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caseyb
14 Oct 2010, 12:48 PM
Hi guys -

I'm extending a TreePanel and I'm having trouble figuring out why this snippet of code is invalid:




myTreePanel = Ext.extend(Ext.tree.TreePanel,{


title:'Asset Tree',
collapseButton:new Ext.Button({
text:'Collapse All',


}),




buttons:[this.collapseButton]


});



I know there are other ways to rewrite this and make it work, such as instantiating the button inside of the "buttons" array, but I'm wondering why my code is invalid? It causes one of those weird "c is undefined" errors in Ext. I know I'm missing something, but I don't quite see what it is. Why are you not allowed to reference a property in this way?


Thanks in advance for any help.

VinylFox
14 Oct 2010, 12:56 PM
At the point where collapseButton is added to the buttons array, this is still one level outside of your config object because the object has not been created yet.

I guess it could be thought of as one of those Chicken/Egg conflicts.

caseyb
14 Oct 2010, 12:58 PM
Ah, I think I see what you mean. So what is the correct way to do this? Do I just need to override the constructor completely and create collapseButton there?

VinylFox
14 Oct 2010, 1:01 PM
I always do this type of thing within initComponent.

Also, your collapseButton property holds a complex data type, which is a reference. This means your button would be shared between each instance of that main component. Generally you should only place simple data types and functions at this top level.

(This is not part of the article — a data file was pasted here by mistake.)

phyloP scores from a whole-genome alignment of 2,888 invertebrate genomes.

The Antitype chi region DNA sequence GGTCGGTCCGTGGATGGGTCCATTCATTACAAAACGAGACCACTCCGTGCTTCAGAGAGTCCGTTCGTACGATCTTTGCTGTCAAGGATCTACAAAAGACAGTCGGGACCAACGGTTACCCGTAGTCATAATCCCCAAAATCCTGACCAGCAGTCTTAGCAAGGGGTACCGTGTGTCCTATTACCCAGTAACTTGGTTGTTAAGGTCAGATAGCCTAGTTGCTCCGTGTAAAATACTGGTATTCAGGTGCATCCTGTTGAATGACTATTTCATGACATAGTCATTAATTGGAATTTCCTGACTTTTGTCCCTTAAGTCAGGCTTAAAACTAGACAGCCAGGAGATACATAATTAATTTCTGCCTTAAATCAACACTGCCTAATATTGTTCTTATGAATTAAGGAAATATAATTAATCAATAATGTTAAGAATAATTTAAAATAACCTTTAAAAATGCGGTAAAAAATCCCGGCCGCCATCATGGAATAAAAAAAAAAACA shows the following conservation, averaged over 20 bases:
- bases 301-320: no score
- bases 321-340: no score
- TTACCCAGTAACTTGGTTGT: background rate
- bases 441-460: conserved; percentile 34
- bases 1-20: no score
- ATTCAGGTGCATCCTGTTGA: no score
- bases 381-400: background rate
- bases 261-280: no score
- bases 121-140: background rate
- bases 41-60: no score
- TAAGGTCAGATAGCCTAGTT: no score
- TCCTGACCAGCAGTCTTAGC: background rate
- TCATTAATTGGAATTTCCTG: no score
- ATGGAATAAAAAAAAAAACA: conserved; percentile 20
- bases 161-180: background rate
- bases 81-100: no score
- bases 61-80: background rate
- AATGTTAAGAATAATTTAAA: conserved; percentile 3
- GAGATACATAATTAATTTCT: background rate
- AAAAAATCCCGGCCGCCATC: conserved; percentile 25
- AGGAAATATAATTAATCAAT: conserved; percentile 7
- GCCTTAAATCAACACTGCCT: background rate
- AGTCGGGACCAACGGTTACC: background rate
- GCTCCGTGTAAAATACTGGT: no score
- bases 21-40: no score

plalx
14 Oct 2010, 1:10 PM
Also, keep in mind that objects and arrays are passed by reference in JavaScript.
NOTE: I did not see VinylFox post... was writing the example hehe...



//anObject will be part of MyObject.prototype and all instanciated classes of MyObject will share the same instance of anObject.
//You normally don't want to do this, unless you really know what you are doing.

MyObject = Ext.extend(Object, {
simpleValue: 1, //passed by value, changing this property won't affect all MyObject instances
anObject: {} //passed by reference, changing anything on this object will affect all MyObject instances
});

//Instead you should do this
MyObject = Ext.extend(Object, {
simpleValue: 1,
initComponent: function() {
this.anObject = {}; //Now a new instance of Object will be hold in the anObject property of each new instances of MyObject

....
}
});

//Simple Example

function Test(){}
Test.prototype.test = { num: 1};
var test1 = new Test();
var test2 = new Test();
test1.test.num = 2;
console.log(test2.test.num); //This will also print 2 even if we changed the num property of the test property on test1.

caseyb
14 Oct 2010, 3:41 PM
Hey guys, thanks a lot for the info. This was really helpful. I knew that javascript objects were passed by reference, but I don't think I really understood the implications until I read these explanations and examples. I appreciate the help!

VinylFox
14 Oct 2010, 5:56 PM
Awesome! Glad I could help.